Will a formal investigation be launched into Assemblymember Phil Ting over allegations by Carmel Foster, a domestic worker who says she had a sexual relationship with the San Francisco Democrat while advocating for controversial labor legislation he supported? Though both the state Legislature and California Democratic Party crafted new procedures for investigating sexual misconduct in the wake of the #MeToo movement, party members are debating whether the situation should be seen as a private matter or a professional breach, CalMatters’ Laurel Rosenhall reports. Further complicating matters: Ting allegedly met Foster on a website on which men pay women for dates while using a picture of Republican Assemblyman Phillip Chen. The website is also part of a network implicated in cases of human trafficking.

  • Ting: “The allegation that my bills or votes were ever driven by any personal consideration is false. I have fought for the rights of working people my entire adult life.”
  • Foster: “He used me for his own gain. … Taking everything we talked about when we’re laying down in bed and then turning around and making it part of his job description, it’s unacceptable.”
  • Jessica Levinson, Loyola Law School professor: “It raises the question — did he vote on something to make his paramour happy, or because it’s something that’s good for his constituents?”

4. Is your county tracing contacts of infected people? Maybe not…

Image via iStock

Though most of the counties on California’s coronavirus watch list are attempting to investigate each COVID-19 case and notify everyone exposed, at least seven counties are only partially conducting contact tracing, and one isn’t contact tracing at all, CalMatters’ Rebecca Sohn, Ana Ibarra and Manuela Tobias report. This uneven approach limits the state’s ability to slow the spread of coronavirus. But counties are also hamstrung by California’s strained testing system, which is plagued with delays and often results in contact tracers notifying exposed people too late. The problem is only growing larger as cases continue to surge.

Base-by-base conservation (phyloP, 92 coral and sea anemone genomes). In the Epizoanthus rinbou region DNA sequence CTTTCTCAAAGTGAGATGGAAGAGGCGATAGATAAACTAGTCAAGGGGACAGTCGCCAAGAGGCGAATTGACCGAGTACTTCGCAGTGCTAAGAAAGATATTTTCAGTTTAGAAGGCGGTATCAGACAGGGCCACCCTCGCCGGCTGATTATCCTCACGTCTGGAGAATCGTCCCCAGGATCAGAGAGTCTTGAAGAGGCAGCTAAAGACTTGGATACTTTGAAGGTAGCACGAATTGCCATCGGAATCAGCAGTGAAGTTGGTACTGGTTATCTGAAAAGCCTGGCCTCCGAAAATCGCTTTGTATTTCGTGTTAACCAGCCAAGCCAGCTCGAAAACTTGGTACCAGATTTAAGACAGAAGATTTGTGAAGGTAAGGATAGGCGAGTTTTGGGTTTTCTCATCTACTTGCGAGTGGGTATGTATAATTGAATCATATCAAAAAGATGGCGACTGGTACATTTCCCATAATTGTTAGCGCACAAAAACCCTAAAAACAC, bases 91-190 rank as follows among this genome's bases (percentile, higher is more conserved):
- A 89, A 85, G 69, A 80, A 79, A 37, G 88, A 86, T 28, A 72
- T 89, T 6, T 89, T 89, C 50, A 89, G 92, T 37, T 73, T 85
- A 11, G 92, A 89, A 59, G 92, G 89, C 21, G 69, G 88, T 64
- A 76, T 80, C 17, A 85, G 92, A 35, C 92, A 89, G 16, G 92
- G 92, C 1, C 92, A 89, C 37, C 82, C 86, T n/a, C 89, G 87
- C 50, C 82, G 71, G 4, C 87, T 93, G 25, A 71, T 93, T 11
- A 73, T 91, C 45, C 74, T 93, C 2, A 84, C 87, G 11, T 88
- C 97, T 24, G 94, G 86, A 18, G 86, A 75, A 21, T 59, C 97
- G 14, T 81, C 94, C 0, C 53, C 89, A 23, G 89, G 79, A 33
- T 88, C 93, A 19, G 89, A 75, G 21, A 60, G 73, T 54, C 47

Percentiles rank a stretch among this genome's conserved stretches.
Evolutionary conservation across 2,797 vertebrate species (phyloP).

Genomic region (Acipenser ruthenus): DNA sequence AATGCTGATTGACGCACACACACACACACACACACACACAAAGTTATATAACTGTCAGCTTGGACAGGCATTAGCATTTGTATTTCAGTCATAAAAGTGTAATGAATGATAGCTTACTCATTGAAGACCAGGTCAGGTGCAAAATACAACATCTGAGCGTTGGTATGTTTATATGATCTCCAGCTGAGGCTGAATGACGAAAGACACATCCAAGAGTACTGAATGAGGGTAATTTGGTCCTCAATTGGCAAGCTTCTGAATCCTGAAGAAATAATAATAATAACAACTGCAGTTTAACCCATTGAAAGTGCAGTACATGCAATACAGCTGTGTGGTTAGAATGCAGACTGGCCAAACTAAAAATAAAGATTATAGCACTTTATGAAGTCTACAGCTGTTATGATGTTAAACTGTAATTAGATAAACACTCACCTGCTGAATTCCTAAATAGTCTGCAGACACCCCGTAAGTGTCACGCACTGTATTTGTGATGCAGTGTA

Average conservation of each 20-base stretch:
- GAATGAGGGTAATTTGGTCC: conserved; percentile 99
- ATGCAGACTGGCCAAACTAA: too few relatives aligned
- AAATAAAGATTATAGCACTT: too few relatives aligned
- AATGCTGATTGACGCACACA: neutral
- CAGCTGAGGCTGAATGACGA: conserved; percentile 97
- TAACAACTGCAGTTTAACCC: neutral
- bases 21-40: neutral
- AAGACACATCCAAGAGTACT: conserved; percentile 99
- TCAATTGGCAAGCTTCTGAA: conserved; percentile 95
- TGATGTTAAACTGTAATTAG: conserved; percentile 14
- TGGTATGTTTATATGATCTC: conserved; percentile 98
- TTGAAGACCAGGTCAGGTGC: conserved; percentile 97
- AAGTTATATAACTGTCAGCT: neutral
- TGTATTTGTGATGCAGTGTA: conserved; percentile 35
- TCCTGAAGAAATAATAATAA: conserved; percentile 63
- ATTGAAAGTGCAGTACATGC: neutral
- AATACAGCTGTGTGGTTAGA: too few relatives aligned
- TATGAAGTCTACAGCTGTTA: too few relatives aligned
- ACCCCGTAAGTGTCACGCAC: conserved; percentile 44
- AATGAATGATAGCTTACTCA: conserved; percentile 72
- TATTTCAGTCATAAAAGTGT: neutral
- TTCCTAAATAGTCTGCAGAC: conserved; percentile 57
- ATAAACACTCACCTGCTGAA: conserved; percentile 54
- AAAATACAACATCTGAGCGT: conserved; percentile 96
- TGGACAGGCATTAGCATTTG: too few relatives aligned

• Dr. Mark Ghaly, California’s secretary of health and human services: “Even a very robust contact tracing program in every single county will have a hard time reaching out to every single case.”

CalMatters commentary

CalMatters columnist Dan Walters: California lawmakers are proposing a $100 billion “economic stimulus plan” financed by massive new borrowing. What could possibly go wrong?

Controlling COVID spread: California’s reopening and closing plans should be regionally coordinated based on existing and potential travel patterns, writes Katherine Florey, a professor at UC Davis School of Law.

Vote “yes” on Prop. 25: This would replace a money bail system that criminalizes poverty with a fair system that assesses each individual’s public safety risk, argues Sam Lewis of the Anti-Recidivism Coalition.


Other things worth your time

Last California county without COVID-19 reports first positive cases. // Sacramento Bee

California schools scramble to teach teachers how to educate virtually. // CalMatters

Dispute between LAUSD and teachers union over online learning keeps parents in limbo. // Los Angeles Times

How Los Angeles and San Diego Unified started driving state education policy. // Voice of San Diego

California considers strict “George Floyd” law to punish police who fail to intervene. // Los Angeles Times

Stunning allegation against Vallejo police: Officers bent badges to mark people they killed. // San Francisco Chronicle

Oakland city council approves task force with goal of defunding police by 50%. // Mercury News

Medi-Cal’s new head wants to tackle disparities and racism. // California Healthline

Podcast: Trump and California’s suburbs. // CalMatters

See you tomorrow.

Tips, insight or feedback? Email

Follow me on Twitter: @emily_hoeven

Subscribe to CalMatters newsletters here.

Follow CalMatters on Facebook and Twitter.

CalMatters is now available in Spanish on TwitterFacebook and RSS.

We want to hear from you

Want to submit a guest commentary or reaction to an article we wrote? You can find our submission guidelines here. Please contact CalMatters with any commentary questions:

Emily Hoeven wrote the daily WhatMatters newsletter for three years at CalMatters . Her reporting, essays, and opinion columns have been published in San Francisco Weekly, the Deseret News, the San Francisco...